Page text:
Winnie the Pooh is a beloved childhood character that has been around for generations since early 1920s. Many people have seen him as an innocent and naive figure in Disney’s The Mini Adventures of Winnie The Pooh, but there’s something deeper to him than just makes everyone wonder he might be representing one of the 7 deadly sins that’s what the stories are based on.
It is widely believed by some that the creator of Winnie the Pooh–A.A Milne has based his characters in these stories on the seven deadly sins. Here we have taken a deeper look at the seven deadly sins through Winnie The Pooh cartoon franchise and characters that might be representing them.
By taking a closer look at Pooh and the other characters around him in the stories, we can gain a better understanding of how Milne used them to represent the 7 deadly sins. We had written about Winnie The Pooh characters before as well. Let’s have a fresh look at these characters again that somehow have genes of seven deadly sins.
#1 The First Sin – Gluttony
The Gluttony in Winnie The Pooh is Represented By Winnie the Pooh
The first sin to consider is gluttony and it is arguably most associated with Winnie the Pooh. Throughout the stories, Pooh is seen consuming honey and stuffing himself so much that he often gets stuck in Rabbit’s House or in honey trees. It is even said that one of the main reasons why he visits Christopher Robin is because he knows he will be given a snack. This behavior is an example of gluttony, which is defined as excessive eating or drinking.
#2 The Second Sin – Procrastination
Procrastination is Represented by The Rabbit (Slow & Lazy or sloth) in Winnie The Pooh
The second sin to consider is sloth, which is represented by Rabbit. Rabbit is always complaining about having too much work to do and not having enough time in the day. He is also very slow and lazy when it comes to completing tasks. Often, he procrastinates and wastes time doing things that are not important, such as napping or playing with his garden. This behavior is an example of sloth, which is defined as being lazy, sluggish, or idle.
#3 The Third Sin – The Wrath
The Wrath in Winnie The Pooh is Represented by The Tigger
The third sin is wrath, which is represented by Tiger. Tigger is always angry and has a tendency to fly into fits of rage over the smallest of things. He also often lashes out at those around him, particularly Rabbit. This behavior is an example of wrath, which is defined as uncontrollable anger and resentment.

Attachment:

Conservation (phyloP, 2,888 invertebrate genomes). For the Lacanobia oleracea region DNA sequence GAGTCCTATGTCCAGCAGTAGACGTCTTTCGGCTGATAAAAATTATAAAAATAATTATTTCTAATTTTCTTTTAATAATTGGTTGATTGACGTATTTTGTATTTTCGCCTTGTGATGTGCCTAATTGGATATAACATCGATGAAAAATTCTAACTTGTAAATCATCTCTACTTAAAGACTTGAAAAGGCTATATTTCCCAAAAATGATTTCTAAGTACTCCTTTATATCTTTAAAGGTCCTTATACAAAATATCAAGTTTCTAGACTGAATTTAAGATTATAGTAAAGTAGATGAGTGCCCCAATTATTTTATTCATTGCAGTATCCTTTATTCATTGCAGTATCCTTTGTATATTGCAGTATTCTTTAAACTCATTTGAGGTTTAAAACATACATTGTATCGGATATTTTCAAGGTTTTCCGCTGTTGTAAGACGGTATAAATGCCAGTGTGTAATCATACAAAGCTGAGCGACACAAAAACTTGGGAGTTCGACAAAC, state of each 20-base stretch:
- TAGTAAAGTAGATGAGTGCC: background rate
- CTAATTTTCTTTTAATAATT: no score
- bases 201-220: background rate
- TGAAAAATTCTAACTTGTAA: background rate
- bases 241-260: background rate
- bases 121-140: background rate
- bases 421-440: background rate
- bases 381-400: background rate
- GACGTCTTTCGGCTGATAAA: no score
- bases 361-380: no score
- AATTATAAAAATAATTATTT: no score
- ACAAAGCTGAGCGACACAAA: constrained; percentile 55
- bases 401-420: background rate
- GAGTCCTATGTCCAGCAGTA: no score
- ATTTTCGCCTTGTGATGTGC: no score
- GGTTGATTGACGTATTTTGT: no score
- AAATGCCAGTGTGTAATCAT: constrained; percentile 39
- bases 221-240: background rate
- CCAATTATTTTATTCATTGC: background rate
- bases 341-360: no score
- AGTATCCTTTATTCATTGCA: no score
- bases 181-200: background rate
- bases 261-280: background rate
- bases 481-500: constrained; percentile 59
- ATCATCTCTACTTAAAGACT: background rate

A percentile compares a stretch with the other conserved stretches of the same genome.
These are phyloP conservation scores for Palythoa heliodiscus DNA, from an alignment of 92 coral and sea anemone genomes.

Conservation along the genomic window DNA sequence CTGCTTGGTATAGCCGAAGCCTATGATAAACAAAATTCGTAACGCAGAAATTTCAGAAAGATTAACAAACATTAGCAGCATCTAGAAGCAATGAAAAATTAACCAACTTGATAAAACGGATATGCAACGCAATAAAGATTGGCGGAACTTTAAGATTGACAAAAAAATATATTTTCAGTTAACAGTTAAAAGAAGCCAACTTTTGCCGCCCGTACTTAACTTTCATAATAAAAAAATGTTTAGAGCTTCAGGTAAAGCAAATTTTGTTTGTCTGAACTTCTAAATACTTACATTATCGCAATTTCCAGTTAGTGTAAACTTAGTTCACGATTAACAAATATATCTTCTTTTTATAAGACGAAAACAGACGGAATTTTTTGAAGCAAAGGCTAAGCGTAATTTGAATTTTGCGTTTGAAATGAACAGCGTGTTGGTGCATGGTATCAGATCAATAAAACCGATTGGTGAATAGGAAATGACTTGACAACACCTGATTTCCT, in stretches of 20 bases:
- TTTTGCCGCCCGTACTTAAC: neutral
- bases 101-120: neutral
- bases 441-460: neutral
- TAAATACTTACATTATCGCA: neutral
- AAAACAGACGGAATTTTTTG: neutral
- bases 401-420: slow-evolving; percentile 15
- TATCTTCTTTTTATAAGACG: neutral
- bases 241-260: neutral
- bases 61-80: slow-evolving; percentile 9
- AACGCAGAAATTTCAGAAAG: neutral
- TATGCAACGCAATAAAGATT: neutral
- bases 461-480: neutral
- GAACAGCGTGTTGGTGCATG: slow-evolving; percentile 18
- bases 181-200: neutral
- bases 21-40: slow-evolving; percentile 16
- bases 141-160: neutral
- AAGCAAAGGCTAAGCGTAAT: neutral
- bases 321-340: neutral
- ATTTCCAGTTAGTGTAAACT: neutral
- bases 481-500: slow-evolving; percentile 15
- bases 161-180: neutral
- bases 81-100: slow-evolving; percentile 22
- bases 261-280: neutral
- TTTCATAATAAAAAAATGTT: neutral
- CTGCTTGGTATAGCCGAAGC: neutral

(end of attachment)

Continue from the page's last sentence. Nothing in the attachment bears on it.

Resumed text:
#4 The Fourth Sin – Greed
The Greed in in Winnie The Pooh is Represented by The Piglet
The fourth sin is greed, which is represented by Piglet. Piglet is always worried about money, going to extreme lengths to make sure he has enough in Winnie The Pooh. He also is always looking for ways to make more money, often trying to sell off items that don’t belong to him. This behavior is an example of greed, which is defined as an excessive or insatiable desire for wealth and possessions.
#5 The Fifth Sin – Envy
The Envy in Winnie The Pooh is Represented by Eeyore
The fifth sin is envy, which is represented by Eeyore’s character. Eeyore is always envious of the other animals and their good fortune. He is also very jealous of the attention that Christopher Robin gives to all the other animals, while seemingly ignoring him.
This behavior is an example of envy–which is defined as a resentful or discontented longing aroused by someone else’s possessions, qualities, or luck.
#6 The Sixth Sin – Pride
The Pride in Winnie The Pooh is Represented by The Owl
The sixth sin is pride, which is represented by Owl. Owl is always boasting about his knowledge and wisdom, and often assumes he knows more than everyone else. He also likes to think of himself as being superior to those around him.
#7 The Seventh Sin – Lust
The Lust in Winnie The Pooh Stories is Represented by Gopher
Lust is the character that we think is represented by Gopher. Gopher displayed some characteristics of lust in many cases when he keeps digging tunnels everywhere to prioritize lands and make his own. He has lust for everything including life, land and food altogether.
We can see Gopher never cared very much about others but busy serving his own desire, due to the fact the others have to go and see him but he would always keep busy in going after one thing or the other.